• Monitor your own progress: once out there, make sure you jot down things that you learn and do every day including key vocab, skills, contacts etc. I had a little black book that served me no end and saved my skin on more than a couple of occasions! It will also act as a great aide-mémoire when applying for jobs post-graduation.

I was also lucky enough to get some time off to work at the Archery World Cup which was being held in Medellin. I was the only person (seemingly) in the city that spoke any Russian, so I was promptly recruited for the position of attaché and translator for the team- directly from Russian into Spanish which I had never done before!

It certainly was a baptism of fire, but one that I would repeat in a heartbeat.


  • Get a current account with Norwich & Peterborough. No charges on your card abroad whatsoever- only catch is that you have to use it 5 times a month or get charged 5 pounds.
  • Have several copies of all your important documents and make sure to always carry a copy of your passport with you wherever you go.
  • Buy a cheap digital camera to document your time abroad. I got one for 50 pounds from the local supermarket in Medellin and its saved my skin- no need to whip out your iPhone or iPad and attract unwanted attention.
  • Learn to speak very quietly in English when out and about and NEVER talk on your phone when in the street. You’re going to stick out like a sore thumb anyway if you’re as English-looking as me, so try and help yourself out with this one.
  • Work work work all your contacts: you never know who could help you out with a job offer, voluntary position or just a night out on the town.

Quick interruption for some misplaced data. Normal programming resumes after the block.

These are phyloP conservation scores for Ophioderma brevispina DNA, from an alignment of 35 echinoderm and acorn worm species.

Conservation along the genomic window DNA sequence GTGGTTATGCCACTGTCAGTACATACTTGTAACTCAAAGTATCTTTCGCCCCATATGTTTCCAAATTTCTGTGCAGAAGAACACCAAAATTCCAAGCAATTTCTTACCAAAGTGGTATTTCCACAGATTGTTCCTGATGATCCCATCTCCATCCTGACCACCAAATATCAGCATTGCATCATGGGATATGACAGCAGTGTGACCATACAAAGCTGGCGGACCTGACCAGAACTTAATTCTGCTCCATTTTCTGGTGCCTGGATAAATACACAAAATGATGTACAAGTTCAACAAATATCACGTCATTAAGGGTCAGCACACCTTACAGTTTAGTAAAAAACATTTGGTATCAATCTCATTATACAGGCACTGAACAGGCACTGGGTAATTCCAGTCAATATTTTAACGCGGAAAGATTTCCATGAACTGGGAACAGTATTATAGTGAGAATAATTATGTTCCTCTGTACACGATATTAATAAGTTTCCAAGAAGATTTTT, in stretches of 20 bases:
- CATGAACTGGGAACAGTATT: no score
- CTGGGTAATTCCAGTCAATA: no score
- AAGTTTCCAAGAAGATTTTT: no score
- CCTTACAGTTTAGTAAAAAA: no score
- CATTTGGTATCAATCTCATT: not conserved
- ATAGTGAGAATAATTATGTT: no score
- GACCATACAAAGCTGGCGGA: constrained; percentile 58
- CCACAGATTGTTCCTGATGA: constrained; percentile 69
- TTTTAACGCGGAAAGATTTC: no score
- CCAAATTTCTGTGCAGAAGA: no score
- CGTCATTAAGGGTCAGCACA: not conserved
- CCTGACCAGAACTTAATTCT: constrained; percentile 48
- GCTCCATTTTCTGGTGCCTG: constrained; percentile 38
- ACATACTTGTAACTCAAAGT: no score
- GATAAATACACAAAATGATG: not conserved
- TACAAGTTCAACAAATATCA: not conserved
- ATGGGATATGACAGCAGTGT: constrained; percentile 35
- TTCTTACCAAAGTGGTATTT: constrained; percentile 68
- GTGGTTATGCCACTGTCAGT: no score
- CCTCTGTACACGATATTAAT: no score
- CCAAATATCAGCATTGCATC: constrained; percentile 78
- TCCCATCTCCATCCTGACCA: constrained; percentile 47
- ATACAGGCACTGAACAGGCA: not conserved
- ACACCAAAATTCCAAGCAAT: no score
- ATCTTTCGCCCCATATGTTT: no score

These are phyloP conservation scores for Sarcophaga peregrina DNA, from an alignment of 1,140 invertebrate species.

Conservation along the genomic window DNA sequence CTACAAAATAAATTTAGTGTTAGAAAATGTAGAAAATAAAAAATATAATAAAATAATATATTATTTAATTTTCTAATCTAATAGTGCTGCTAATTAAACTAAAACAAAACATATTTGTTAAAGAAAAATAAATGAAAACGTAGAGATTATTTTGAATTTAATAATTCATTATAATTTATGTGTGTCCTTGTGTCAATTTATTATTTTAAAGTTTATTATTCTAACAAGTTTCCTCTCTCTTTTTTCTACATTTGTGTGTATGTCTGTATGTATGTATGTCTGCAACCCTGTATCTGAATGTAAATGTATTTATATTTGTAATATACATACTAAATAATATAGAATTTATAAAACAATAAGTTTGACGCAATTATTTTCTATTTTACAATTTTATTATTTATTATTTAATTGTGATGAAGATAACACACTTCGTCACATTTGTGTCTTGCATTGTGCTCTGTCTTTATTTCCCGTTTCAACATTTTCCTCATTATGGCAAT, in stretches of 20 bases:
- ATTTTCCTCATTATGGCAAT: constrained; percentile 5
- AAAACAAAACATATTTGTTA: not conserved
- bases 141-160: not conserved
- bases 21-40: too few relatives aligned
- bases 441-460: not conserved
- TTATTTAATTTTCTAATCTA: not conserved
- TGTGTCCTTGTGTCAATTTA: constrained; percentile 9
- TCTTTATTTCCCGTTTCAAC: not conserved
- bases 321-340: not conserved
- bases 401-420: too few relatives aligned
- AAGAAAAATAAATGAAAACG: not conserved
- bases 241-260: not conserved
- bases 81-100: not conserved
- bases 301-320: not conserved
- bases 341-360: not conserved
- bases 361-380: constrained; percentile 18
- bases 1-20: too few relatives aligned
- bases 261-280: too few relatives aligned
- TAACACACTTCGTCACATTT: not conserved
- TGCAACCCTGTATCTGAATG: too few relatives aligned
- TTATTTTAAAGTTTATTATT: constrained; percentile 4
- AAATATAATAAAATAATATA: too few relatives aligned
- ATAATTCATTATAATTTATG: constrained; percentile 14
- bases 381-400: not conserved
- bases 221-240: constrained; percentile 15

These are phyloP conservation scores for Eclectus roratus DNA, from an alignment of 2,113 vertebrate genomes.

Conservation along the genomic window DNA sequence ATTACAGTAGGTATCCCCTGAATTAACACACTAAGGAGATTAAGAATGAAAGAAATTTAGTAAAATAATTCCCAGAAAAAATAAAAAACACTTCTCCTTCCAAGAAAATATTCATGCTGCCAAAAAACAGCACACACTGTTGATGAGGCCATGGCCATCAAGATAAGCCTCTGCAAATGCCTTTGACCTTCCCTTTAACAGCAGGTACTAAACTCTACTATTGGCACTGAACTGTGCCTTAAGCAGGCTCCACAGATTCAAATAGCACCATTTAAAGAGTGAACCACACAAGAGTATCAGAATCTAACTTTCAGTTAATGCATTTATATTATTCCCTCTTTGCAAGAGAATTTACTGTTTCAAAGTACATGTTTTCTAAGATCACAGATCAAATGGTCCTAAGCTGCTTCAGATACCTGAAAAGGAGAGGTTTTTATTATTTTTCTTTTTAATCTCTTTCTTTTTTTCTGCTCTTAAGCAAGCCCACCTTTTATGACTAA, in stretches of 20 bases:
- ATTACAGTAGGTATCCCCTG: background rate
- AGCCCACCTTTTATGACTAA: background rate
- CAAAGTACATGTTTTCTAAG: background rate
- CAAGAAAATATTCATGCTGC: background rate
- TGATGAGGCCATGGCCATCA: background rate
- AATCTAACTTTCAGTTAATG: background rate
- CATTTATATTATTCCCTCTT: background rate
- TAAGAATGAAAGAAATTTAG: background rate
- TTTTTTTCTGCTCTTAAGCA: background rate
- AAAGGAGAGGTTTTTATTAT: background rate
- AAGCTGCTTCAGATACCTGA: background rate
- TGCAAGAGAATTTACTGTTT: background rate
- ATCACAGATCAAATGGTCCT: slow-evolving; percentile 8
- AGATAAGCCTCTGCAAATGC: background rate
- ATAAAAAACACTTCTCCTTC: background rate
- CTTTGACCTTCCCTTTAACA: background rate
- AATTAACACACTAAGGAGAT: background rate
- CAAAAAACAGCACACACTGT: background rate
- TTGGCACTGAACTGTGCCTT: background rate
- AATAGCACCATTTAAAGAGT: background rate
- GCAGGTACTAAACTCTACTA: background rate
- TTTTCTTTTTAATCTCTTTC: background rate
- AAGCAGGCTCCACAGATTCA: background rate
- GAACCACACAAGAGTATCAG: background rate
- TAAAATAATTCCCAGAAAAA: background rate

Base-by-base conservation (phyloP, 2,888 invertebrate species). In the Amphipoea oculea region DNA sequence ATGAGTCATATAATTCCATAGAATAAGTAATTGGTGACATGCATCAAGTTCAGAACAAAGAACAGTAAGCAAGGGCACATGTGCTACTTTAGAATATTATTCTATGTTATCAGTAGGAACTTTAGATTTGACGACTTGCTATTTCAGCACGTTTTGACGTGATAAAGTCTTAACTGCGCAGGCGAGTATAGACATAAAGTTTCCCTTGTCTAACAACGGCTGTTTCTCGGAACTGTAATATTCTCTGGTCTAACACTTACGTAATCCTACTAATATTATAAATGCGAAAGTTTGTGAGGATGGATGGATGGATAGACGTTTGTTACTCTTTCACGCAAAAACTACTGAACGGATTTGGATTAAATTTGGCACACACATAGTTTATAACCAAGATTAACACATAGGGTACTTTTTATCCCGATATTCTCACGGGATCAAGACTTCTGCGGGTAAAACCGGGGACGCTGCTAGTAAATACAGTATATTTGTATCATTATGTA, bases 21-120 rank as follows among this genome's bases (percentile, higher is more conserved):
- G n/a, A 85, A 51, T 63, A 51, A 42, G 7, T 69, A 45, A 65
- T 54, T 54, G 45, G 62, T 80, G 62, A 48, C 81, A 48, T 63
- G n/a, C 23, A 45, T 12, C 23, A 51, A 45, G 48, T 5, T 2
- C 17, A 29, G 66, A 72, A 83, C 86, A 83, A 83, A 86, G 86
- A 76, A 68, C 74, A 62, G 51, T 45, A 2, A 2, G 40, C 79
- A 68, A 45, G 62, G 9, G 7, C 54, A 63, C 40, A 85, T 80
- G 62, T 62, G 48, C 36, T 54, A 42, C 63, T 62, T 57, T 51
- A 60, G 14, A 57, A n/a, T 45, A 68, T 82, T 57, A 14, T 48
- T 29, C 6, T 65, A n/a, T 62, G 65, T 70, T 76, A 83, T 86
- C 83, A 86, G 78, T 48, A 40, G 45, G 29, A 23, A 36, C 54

• Say yes to everything (within reason). This will mean that you will do things and meet people you’d never thought you’d be able to, a year ago.
  • Write a blog or travel journal. Some of my friends also took a picture a day and put it up on FB- it will act as the best memento for your amazing time abroad and will help you reflect on how far you’ve come.
  • Don’t always opt for the cheapest option- sometimes this can really backfire on you safety-wise and impact on your time abroad. Forking out a few extra quid won’t hurt you in the long term, especially if it means your safe/happy/healthy etc.
  • Make sure to save up as much cash as possible that you won’t mind dipping into occasionally. I worked 2 jobs whilst at uni and dedicated my summers to working at festivals: it doesn’t come easy, but you want to make sure you have the funds to do everything you want to during this year. Nothing sucks more than missing out due to lack of money.
  • Let go of your preconceptions as soon as possible. You’ll learn more, be more open to opportunities and won’t get culture shock!

If you would like to get in touch or want any more information sensitive to fashion PR abroad, send me an email at

Check out my year abroad diary including first-hand experiences from Aurora Fashion Week (St Petersburg, Russia) and Colombiamoda (Fashion Week in Medellin, Colombia)>>>